Koki Tanaka / Pernod Ricard Fellowship 2017
In residency in March, September and October 2017
Artist Koki Tanaka (1975, Tochigi, Japan) lives and works in Kyoto, where he graduated from the Tokyo Zokei University. His versatile art practice includes video, photography, site-specific installation and interventional projects. Koki Tanaka visualizes and reveals the multiple contexts latent in the most simple everyday acts. His recent projects document behaviors that people unconsciously exhibit once confronted to unusual situations, such as being given a haircut by nine stylists or hearing a same piano played by five pianists simultaneously. Koki Tanaka intends to reverse the perception of the things we tend to overlook in everyday life.
Koki Tanaka has shown widely in international institutions such as the Hammer Museum (Los Angeles), VanAbbe Museum (Eindhoven), the ICA (London), the Taipei Biennial 2006 (Taipei), the Gwangju Biennial 2008 (Gwangju), the Liverpool Biennal 2016 (Liverpool), the Japan pavilion at the 55th Venice Biennale. He received a special mention for his national participation at the 55th Venice Biennale, 2013, and the 2015 Deutsche bank artist of the year award.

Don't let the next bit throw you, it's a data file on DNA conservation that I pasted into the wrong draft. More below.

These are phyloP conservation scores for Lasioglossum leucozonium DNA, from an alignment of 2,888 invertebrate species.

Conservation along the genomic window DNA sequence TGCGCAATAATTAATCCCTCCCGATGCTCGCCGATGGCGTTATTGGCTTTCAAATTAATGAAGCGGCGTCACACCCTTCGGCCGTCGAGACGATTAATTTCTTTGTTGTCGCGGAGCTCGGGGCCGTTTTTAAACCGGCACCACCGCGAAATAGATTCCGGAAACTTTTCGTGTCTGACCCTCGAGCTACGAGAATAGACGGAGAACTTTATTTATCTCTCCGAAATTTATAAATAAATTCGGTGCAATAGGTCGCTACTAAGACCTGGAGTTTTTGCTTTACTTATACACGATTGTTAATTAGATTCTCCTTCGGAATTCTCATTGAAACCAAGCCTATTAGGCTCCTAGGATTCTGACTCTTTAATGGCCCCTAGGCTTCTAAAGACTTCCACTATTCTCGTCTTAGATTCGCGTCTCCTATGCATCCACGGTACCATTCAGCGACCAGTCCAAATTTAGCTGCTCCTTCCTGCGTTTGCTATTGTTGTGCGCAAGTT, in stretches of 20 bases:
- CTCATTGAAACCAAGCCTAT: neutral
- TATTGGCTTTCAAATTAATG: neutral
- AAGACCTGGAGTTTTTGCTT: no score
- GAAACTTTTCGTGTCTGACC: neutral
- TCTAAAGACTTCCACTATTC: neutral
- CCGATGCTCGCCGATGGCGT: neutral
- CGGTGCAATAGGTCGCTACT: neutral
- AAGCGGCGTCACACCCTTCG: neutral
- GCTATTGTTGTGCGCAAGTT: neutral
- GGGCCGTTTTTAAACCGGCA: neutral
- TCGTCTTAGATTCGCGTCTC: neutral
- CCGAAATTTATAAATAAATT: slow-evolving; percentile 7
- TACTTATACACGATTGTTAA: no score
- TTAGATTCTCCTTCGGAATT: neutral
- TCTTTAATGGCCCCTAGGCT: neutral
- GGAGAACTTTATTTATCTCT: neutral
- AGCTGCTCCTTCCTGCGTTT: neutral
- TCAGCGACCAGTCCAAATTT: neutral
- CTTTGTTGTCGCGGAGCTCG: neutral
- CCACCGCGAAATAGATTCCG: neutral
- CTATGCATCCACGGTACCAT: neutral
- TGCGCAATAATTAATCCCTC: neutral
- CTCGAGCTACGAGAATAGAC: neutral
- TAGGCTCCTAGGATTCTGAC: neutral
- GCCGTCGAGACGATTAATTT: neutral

- Workshop #1 « 1946–52 Occupation Era, and 1970 Between Man and Matter », December 6 – 7, 2014, Action, workshop, and video documentation, Courtesy of the artist
STATEMENT OF INTENT
“My friend — a Brazilian artist based in Paris — brought me to a restaurant in Belleville some time ago. We ate cassoulet. It was French cuisine but the owner was a Japanese lady. I was somehow interested in how she ended up there. While we chatted, she showed me an old black-and-white photograph of the place. She said it was taken in the 1940s. The place used to be like a general store. As you know, Paris was occupied by the Nazis from 1940 to 1944. My friend mentioned this place might have been one of the spot where the Resistance gathered back then. Or it might even have been a place where Nazi collaborators got together. But a resistance group was based in Belleville and they had an underground print workshop nearby the restaurant, so it could really be that.
The story ends here. No more information. However I’m curious about the ambiguity and the open-end of this short story. I went to eat cassoulet cooked by a Japanese chef, and eventually encountered History. Past is in the present."